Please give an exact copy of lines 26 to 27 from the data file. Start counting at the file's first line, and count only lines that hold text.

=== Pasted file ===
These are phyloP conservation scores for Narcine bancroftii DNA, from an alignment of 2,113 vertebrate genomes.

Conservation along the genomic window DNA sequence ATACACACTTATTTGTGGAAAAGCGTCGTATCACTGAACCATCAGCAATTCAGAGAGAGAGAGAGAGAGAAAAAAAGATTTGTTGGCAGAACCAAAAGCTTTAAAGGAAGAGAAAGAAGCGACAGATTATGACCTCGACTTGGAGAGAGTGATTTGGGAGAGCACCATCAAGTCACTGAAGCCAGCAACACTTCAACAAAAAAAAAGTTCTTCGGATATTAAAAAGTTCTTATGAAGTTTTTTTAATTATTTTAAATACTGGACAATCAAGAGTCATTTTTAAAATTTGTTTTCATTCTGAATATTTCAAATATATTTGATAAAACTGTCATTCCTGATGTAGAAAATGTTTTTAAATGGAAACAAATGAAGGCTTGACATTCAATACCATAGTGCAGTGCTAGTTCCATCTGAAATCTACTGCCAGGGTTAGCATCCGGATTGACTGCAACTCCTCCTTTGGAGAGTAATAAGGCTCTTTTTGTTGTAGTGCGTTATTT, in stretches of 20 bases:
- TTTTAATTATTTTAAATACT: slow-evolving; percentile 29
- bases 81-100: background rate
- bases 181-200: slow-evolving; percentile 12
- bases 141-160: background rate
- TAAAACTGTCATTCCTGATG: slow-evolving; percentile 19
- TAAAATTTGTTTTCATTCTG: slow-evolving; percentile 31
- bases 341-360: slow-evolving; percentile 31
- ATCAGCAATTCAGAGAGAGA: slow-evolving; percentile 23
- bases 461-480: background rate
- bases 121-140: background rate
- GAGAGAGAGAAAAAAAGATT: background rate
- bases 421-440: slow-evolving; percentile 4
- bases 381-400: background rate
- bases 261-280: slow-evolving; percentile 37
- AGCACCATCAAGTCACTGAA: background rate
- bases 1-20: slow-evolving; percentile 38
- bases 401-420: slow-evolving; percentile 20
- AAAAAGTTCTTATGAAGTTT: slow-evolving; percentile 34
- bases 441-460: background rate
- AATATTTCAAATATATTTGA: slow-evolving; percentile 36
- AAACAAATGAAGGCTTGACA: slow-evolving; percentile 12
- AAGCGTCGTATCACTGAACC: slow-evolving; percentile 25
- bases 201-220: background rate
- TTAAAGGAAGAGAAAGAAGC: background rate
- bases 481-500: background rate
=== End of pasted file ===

- TTAAAGGAAGAGAAAGAAGC: background rate
- bases 481-500: background rate